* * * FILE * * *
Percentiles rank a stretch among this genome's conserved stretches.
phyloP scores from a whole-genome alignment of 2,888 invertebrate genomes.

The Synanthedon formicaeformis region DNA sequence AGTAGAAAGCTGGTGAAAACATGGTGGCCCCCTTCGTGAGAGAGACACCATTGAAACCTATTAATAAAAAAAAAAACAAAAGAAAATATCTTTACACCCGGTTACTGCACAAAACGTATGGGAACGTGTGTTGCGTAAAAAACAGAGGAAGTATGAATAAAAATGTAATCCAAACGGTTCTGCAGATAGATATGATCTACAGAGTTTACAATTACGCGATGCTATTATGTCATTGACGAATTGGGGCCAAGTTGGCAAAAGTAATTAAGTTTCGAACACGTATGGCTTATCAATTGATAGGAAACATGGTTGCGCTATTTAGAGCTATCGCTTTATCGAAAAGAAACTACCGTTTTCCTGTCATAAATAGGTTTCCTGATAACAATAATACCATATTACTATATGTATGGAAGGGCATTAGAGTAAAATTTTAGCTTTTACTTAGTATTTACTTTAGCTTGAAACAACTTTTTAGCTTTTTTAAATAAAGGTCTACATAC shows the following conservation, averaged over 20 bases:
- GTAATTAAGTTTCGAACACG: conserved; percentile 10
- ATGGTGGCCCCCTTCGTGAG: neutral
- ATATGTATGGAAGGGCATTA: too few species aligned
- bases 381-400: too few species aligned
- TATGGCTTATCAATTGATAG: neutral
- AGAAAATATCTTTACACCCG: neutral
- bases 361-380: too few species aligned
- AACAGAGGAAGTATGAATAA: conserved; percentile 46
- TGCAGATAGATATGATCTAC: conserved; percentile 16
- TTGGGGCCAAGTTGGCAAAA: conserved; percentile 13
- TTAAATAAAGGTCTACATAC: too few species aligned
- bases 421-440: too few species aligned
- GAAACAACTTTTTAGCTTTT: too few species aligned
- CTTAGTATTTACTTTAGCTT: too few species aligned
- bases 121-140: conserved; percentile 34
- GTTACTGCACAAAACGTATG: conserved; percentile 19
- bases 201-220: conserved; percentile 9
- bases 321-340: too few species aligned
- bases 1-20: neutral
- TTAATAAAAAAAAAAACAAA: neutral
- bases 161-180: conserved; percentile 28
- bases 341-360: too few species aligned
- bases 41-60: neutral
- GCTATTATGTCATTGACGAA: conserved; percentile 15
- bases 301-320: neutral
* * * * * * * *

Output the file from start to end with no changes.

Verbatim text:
Percentiles rank a stretch among this genome's conserved stretches.
phyloP scores from a whole-genome alignment of 2,888 invertebrate genomes.

The Synanthedon formicaeformis region DNA sequence AGTAGAAAGCTGGTGAAAACATGGTGGCCCCCTTCGTGAGAGAGACACCATTGAAACCTATTAATAAAAAAAAAAACAAAAGAAAATATCTTTACACCCGGTTACTGCACAAAACGTATGGGAACGTGTGTTGCGTAAAAAACAGAGGAAGTATGAATAAAAATGTAATCCAAACGGTTCTGCAGATAGATATGATCTACAGAGTTTACAATTACGCGATGCTATTATGTCATTGACGAATTGGGGCCAAGTTGGCAAAAGTAATTAAGTTTCGAACACGTATGGCTTATCAATTGATAGGAAACATGGTTGCGCTATTTAGAGCTATCGCTTTATCGAAAAGAAACTACCGTTTTCCTGTCATAAATAGGTTTCCTGATAACAATAATACCATATTACTATATGTATGGAAGGGCATTAGAGTAAAATTTTAGCTTTTACTTAGTATTTACTTTAGCTTGAAACAACTTTTTAGCTTTTTTAAATAAAGGTCTACATAC shows the following conservation, averaged over 20 bases:
- GTAATTAAGTTTCGAACACG: conserved; percentile 10
- ATGGTGGCCCCCTTCGTGAG: neutral
- ATATGTATGGAAGGGCATTA: too few species aligned
- bases 381-400: too few species aligned
- TATGGCTTATCAATTGATAG: neutral
- AGAAAATATCTTTACACCCG: neutral
- bases 361-380: too few species aligned
- AACAGAGGAAGTATGAATAA: conserved; percentile 46
- TGCAGATAGATATGATCTAC: conserved; percentile 16
- TTGGGGCCAAGTTGGCAAAA: conserved; percentile 13
- TTAAATAAAGGTCTACATAC: too few species aligned
- bases 421-440: too few species aligned
- GAAACAACTTTTTAGCTTTT: too few species aligned
- CTTAGTATTTACTTTAGCTT: too few species aligned
- bases 121-140: conserved; percentile 34
- GTTACTGCACAAAACGTATG: conserved; percentile 19
- bases 201-220: conserved; percentile 9
- bases 321-340: too few species aligned
- bases 1-20: neutral
- TTAATAAAAAAAAAAACAAA: neutral
- bases 161-180: conserved; percentile 28
- bases 341-360: too few species aligned
- bases 41-60: neutral
- GCTATTATGTCATTGACGAA: conserved; percentile 15
- bases 301-320: neutral